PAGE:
ANOVA can take multiple factors' effects into account in one analysis. ANOVA allows us to determine whether each factor in a design with two factors is significant. Additionally, we can test whether there is a significant interaction between the variables, indicating whether the two variables have a combined effect that cannot be determined by looking at each variable separately. An ANOVA tests very broad null hypotheses. The null hypothesis for tests of the main effect is that a factor's population means are all equal. The null hypothesis is that the joint effects, which cannot be obtained by adding the main effects of the factors in question, are all zero when tests of the interactions of two or more factors are being conducted.

Assumptions of ANOVA

The assumptions for two-way ANOVA are the same as for t-tests and one-way ANOVA: variance homogeneity and normally distributed data. You may put these assumptions to the test using the processes we have previously described. Remember that ANOVA is extremely robust and can thus manage all but the most egregious breaches of these assumptions. If you are certain that the assumptions are broken, you can use several non-parametric two-way ANOVA analogs. However, many of these non-parametric processes have yet to be completely developed or are not generally available in computer systems. You should also be aware that two-way (and n-way) ANOVAs are classified into three types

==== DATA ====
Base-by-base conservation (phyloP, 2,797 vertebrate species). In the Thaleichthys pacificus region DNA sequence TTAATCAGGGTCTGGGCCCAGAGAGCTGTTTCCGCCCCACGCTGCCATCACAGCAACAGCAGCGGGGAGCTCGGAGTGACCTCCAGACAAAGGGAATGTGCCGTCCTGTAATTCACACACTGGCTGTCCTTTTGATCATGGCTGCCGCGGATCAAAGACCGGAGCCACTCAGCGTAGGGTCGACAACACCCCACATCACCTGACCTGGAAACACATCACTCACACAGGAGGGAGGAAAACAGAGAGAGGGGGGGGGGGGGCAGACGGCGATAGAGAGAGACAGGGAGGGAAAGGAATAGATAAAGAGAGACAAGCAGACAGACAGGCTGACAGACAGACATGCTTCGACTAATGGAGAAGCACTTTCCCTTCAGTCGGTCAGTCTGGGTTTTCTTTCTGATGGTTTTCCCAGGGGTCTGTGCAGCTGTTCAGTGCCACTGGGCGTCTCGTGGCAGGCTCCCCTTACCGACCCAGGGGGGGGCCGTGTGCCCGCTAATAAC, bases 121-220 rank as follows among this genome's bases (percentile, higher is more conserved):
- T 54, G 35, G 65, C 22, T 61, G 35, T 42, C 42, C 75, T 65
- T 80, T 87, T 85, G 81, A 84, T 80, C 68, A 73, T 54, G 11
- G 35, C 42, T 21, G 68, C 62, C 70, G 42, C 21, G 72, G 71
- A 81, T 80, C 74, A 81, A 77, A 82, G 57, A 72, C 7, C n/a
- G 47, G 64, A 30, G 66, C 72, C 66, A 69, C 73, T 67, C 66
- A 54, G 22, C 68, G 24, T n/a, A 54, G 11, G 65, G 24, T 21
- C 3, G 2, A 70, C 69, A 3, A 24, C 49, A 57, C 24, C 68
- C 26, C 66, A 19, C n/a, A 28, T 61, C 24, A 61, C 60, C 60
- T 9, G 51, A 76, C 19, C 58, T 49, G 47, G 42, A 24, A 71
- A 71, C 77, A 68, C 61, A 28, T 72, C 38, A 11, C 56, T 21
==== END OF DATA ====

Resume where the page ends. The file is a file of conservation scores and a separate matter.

• Fixed-effects Model I ANOVA − The researcher determines the factor levels in this two-way ANOVA. As a result, as previously stated, the components are said to be "crossed." Model, I ANOVA is illustrated in the example we just finished. This is the same Model I ANOVA we studied in the one-way ANOVA section. The interaction term is another feature that distinguishes two-way ANOVA from one-way ANOVA. We discovered that the interaction impact was not substantial in our scenario. As a result, we could test for individual factor impacts. We could only conclude something meaningful about factor impacts if the interaction were substantial since the difference between levels of one factor is not consistent at all levels of the other factor.